Why North Korea Seems to Be Pushing Trump Toward a Potential Crisis

Why North Korea Seems to Be Pushing Trump Toward a Potential Crisis

Ehsan M. Ahrari

Watching North Korea’s behavior from a distance, it feels like one is watching a cheap Hollywood thriller, except that this one is real and potentially perilous.  North Korea seems to be perfecting its longest-range missiles, known as KN-08 or Hwason-13.  According to a statement made in 2015 by General Curtis M. Scaparrotti, the former commander of US forces in South Korea, North Korea has made a nuclear weapon small enough to fit atop a missile.  But this report has not yet been confirmed by US intelligence.  Former President Barack Obama reportedly warned the then President-elect Donald Trump of how dangerous and unpredictable the North Korean leader really is.  Given Obama’s warning, Kim Jong-un’s decision to continue testing his ballistic missiles in the Sea of Japan is understandable.  But Kim also knows the highly-publicized impetuosity and impulsive nature of Donald Trump.  Given all that, the larger question is why does North Korea seem to be pushing him toward a potential crisis?

A starting point for answering this broader question is to ask what does Kim Jung-un want?  He knows that the United States is not going to accept his country’s status as a nuclear weapons state. 

It is possible that Kim is terribly annoyed with the US-South Korea-Japan joint naval exercises held during the Obama administration.  He envisions them as provocative and wants them stopped.  However, that is not likely to happen, because from the South Korean, Japanese, and American side, those exercises are carried out to remind North Korea how serious the United States is about protecting South Korea and Japan from a potential nuclear or missile attack from Pyongyang.  So, Kim might be using these missile tests as a bargaining chip for future negotiations with the new administration.  He might not be too far off the mark in regarding these missile tests as something important enough for the US to agree to stop conducting military exercises, as a quid pro quo for North Korea’s commitment to stop conducting missile tests.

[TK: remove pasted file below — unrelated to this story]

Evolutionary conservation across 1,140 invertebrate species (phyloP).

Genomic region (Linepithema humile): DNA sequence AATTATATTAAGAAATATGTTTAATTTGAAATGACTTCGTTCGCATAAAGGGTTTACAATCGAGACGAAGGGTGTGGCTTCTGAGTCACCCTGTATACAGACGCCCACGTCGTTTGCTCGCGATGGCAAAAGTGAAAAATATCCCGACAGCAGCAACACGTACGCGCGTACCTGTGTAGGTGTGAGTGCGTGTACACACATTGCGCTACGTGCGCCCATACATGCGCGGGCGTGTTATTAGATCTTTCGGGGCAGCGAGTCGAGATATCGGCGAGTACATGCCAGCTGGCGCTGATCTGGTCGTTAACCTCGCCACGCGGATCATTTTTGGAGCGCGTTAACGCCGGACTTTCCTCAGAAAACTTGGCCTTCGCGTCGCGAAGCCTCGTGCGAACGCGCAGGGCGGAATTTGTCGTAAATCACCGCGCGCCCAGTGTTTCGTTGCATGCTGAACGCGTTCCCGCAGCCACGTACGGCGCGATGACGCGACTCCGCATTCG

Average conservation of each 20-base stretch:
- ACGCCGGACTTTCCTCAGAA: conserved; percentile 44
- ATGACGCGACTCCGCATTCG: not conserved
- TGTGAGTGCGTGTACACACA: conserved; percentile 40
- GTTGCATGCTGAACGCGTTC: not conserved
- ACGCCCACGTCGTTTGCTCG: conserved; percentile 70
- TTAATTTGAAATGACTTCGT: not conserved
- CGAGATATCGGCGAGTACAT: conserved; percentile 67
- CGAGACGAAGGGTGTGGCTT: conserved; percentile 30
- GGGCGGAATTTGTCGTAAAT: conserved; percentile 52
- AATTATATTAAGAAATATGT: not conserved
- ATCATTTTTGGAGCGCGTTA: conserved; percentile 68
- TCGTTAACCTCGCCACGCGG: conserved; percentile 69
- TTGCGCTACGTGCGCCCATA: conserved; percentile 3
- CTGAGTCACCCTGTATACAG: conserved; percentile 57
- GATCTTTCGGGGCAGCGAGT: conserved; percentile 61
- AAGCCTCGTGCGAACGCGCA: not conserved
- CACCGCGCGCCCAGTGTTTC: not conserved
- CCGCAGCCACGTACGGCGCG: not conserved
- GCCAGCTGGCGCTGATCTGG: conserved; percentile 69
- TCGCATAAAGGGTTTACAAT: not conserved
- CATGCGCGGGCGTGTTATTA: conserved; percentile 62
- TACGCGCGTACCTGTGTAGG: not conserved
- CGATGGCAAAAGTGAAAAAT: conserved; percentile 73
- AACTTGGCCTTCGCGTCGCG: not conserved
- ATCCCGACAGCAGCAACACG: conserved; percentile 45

It is also possible that Kim is in desperate need to start negotiations with the United States and its allies, hoping that, once started, they would create a momentum whereby he would end up getting some special concessions from the allied side in return for lowering his missile-related provocations.  That is also possible, because South Korea and Japan are not interested in ratchetting-up their conflict with North Korea.  Those two countries are concerned with the more important regional problem of dealing with China’s assertiveness in the South and East China Seas.

However, North Korea’s nuclear weapons are the greatest impediment to resolving the US-North Korea conflict.  The United States’ preference is that Kim dismantle them and unravel his nuclear weapons program; but he is not going to do that.  For Kim, North Korea’s nuclear weapons are not only a guarantee of his regime survival but also a potential source of squeezing economic assistance from South Korea, Japan, and the United States.  And he has succeeded in getting economic assistance for promises to slow down his nuclear program in the past, but then reneged on those promises.  So, for any future negotiations to become fruitful, China must enter the process as a guarantor of Kim’s commitment to the specifics of those negotiations.  However, China is not likely to play that role.

In principle, China holds considerable sway over North Korea, but China also needs the sustenance of the North Korean regime because it keeps South Korea’s and America’s forces away from China’s borders.  As unhappy as China is about Kim’s impetuous behavior in firing missiles over the Sea of Japan and due to reports that he is developing intercontinental ballistic missiles, China will do nothing to put exorbitant pressure on North Korea for the purpose of pushing it to the verge of collapse.

Another alternative is to persuade China to continue to play a meaningful role by eliciting Kim’s commitment for any deal his regime works out with South Korea and the United States.  However, China is not likely to cooperate with the United States because of the latter’s decision to move the THAAD [Terminal High Altitude Area Defense] system to South Korea.  THAAD is a ground-based defense missile system first developed during the 1991 Gulf War “to shoot down short-, medium- and intermediate-range ballistic missiles during the terminal phase (i.e., when they are coming down).”  Even though THAAD is aimed at defending South Korea and Japan against North Korea’s missiles, China envisions that it “could be used to intercept Chinese ballistic missiles.”  In addition, the THAAD system has the capabilities “to track China’s own missile systems, potentially giving the United States a major advantage in any future conflict with China.”  So, instead of cooperating with the United States in defusing its conflict with North Korea, China has vowed to “take the necessary steps to safeguard our own security interests.”